Geffen declined to comment on the donation via a university spokesman. The medical school bears his name after a $200-million gift in 2002, and in addition to this scholarship he donated $100 million in 2015 to start a private school meant in part to serve the children of UCLA faculty members.

UCLA is not the only school to seek out large donations for its medical students. Last year New York University’s School of Medicine announced that it was raising $600 million from private donors to cover tuition for all students.

Most medical school students who gain acceptance have one to three schools to choose from, said Geoffrey Young, senior director of student affairs and programs for AAMC. As a former admissions committee member at three schools, including the Medical College of Georgia, he said, “If we could use scholarship money to entice someone to come to that school, I would. That’s a free market.”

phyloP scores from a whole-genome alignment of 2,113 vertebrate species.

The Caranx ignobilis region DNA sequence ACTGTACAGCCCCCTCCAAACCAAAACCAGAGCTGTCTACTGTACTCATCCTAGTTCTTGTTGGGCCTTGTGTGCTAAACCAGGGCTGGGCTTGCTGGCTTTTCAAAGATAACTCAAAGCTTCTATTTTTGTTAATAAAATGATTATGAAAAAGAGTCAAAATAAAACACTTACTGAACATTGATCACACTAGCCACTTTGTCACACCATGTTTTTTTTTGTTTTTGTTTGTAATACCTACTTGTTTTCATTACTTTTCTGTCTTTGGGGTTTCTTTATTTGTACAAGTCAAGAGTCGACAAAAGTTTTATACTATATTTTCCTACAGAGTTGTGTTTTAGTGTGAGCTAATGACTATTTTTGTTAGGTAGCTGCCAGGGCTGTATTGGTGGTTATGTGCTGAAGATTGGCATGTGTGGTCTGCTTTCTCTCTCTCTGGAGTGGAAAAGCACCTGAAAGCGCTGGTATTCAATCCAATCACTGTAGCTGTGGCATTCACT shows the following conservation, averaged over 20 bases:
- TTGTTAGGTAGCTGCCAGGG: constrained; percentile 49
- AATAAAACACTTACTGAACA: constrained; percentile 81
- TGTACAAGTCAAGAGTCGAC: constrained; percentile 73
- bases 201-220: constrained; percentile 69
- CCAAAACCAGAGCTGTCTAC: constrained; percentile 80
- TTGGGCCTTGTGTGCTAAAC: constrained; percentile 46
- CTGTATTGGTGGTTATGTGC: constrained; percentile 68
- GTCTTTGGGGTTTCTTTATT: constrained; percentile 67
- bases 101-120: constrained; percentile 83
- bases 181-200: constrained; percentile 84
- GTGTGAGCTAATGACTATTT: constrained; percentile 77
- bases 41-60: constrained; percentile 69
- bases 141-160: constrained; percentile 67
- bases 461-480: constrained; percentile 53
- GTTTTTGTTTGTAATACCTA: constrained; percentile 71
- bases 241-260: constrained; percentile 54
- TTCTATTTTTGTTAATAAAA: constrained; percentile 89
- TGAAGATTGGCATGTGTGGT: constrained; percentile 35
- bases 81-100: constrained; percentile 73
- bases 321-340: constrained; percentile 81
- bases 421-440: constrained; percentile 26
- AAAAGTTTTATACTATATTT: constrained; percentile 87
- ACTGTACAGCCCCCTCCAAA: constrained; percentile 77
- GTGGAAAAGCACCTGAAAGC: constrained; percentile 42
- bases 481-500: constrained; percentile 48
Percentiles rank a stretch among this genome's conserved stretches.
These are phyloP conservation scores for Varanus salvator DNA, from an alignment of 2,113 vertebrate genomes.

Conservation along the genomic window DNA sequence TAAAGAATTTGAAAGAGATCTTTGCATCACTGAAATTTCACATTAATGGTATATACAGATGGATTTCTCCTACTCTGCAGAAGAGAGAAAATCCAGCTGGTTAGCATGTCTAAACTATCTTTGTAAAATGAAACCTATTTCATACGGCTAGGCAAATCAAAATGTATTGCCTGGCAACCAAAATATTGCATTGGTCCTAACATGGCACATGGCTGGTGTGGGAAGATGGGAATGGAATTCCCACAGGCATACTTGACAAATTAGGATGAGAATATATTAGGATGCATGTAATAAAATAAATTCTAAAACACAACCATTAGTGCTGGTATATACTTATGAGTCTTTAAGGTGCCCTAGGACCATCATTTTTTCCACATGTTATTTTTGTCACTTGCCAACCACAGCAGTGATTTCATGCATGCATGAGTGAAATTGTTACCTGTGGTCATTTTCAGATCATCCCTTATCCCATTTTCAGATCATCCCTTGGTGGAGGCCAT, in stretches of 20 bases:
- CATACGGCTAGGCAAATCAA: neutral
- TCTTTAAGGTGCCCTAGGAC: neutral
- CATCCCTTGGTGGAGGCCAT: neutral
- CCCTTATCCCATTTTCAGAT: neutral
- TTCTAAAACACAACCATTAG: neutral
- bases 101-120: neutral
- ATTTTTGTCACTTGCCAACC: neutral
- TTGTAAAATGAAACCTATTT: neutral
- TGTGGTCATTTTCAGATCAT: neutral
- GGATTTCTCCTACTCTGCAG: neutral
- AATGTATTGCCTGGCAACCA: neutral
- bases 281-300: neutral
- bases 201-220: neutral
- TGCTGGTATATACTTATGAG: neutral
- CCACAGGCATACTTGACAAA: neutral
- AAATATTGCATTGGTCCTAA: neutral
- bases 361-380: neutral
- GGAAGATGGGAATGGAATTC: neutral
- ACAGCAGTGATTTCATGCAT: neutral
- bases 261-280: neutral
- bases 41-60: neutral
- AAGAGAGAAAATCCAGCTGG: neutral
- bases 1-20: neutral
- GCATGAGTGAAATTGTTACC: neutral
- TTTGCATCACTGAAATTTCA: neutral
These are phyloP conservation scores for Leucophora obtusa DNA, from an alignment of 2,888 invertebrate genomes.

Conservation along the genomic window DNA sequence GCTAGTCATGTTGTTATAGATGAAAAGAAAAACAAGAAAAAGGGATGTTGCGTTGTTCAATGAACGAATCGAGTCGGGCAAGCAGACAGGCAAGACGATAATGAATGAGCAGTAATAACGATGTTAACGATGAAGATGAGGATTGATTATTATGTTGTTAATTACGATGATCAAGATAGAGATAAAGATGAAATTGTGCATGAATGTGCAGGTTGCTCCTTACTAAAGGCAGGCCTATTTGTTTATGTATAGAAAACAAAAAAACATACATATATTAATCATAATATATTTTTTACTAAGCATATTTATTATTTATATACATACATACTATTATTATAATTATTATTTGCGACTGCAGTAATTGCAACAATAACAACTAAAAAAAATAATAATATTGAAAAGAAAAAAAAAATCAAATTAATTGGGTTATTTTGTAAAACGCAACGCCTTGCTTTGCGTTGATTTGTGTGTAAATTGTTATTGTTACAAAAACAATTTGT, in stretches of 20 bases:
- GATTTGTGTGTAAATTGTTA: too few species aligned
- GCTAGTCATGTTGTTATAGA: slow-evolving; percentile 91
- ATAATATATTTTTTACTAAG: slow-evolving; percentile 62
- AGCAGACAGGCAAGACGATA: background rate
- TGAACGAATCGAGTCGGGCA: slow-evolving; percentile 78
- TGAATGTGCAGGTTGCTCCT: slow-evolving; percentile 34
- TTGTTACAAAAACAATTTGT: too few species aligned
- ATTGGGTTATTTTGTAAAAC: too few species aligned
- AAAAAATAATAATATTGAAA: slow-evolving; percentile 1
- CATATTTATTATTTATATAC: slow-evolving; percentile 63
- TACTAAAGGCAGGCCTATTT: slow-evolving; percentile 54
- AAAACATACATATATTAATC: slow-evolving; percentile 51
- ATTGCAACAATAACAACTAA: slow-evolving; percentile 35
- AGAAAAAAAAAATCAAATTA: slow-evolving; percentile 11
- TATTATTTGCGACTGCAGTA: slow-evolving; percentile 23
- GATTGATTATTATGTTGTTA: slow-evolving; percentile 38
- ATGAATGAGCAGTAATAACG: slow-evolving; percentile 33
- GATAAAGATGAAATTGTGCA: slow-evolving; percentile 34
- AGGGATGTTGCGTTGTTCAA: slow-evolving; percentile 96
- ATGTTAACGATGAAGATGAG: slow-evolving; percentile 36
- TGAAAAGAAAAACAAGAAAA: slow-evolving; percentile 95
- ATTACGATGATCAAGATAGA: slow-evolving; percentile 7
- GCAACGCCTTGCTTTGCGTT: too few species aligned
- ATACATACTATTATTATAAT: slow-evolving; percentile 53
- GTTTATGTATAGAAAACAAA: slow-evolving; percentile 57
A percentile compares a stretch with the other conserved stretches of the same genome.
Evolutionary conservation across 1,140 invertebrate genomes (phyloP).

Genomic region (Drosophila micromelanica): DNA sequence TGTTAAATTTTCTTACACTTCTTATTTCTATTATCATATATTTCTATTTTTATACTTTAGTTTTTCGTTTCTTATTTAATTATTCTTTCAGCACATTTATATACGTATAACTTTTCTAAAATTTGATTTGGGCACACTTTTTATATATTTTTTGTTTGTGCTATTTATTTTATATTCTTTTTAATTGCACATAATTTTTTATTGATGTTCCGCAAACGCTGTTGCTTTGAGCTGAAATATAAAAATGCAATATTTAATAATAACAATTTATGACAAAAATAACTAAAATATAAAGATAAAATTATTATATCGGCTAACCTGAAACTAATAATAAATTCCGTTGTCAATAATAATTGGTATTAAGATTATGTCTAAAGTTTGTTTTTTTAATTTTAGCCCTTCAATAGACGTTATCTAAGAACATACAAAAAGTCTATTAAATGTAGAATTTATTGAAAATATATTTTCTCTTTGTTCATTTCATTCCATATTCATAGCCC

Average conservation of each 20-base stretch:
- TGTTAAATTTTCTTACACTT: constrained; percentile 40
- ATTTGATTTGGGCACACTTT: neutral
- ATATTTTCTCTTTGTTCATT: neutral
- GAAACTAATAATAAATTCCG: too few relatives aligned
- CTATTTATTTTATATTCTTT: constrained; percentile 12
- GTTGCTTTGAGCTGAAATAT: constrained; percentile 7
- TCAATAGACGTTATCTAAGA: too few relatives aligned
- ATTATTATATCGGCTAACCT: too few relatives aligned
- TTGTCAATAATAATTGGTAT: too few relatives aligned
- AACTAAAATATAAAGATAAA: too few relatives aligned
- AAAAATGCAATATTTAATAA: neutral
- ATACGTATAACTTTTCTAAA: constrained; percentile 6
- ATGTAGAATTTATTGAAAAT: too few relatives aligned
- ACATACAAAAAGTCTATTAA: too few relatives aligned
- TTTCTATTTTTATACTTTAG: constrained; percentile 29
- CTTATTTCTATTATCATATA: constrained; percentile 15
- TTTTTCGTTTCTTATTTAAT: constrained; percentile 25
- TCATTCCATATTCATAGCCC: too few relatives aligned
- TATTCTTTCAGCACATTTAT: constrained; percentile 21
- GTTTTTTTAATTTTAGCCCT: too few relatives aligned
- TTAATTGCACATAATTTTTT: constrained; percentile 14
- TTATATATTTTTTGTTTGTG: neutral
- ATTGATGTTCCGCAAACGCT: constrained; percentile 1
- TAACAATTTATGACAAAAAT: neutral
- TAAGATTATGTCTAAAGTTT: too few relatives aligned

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Geffen was clear that he wanted to use merit-based scholarships to attract the best potential doctors to the school, said UCLA Health Sciences Vice Chancellor Dr. John Mazziotta. Other students do have access to need-based scholarships, and Mazziotta said his ultimate goal is to start an endowment that would fund UCLA medical school for all students “forever” — an endeavor that would take upward of $1 billion, he said.

Rodriguez said he would still have pursued medical school without the scholarship — but probably not at UCLA. He might have found a program in a city with a lower cost of living, or would have chosen a M.D.-PhD program, which takes double the time to complete but offers more funding for students.

And although family medicine is among the less lucrative specialties, Rodriguez feels he has made the right choice.

“I just want to go where the need is high and where my work will make a difference,” he said, “where if I wasn’t there, it wouldn’t be as good.”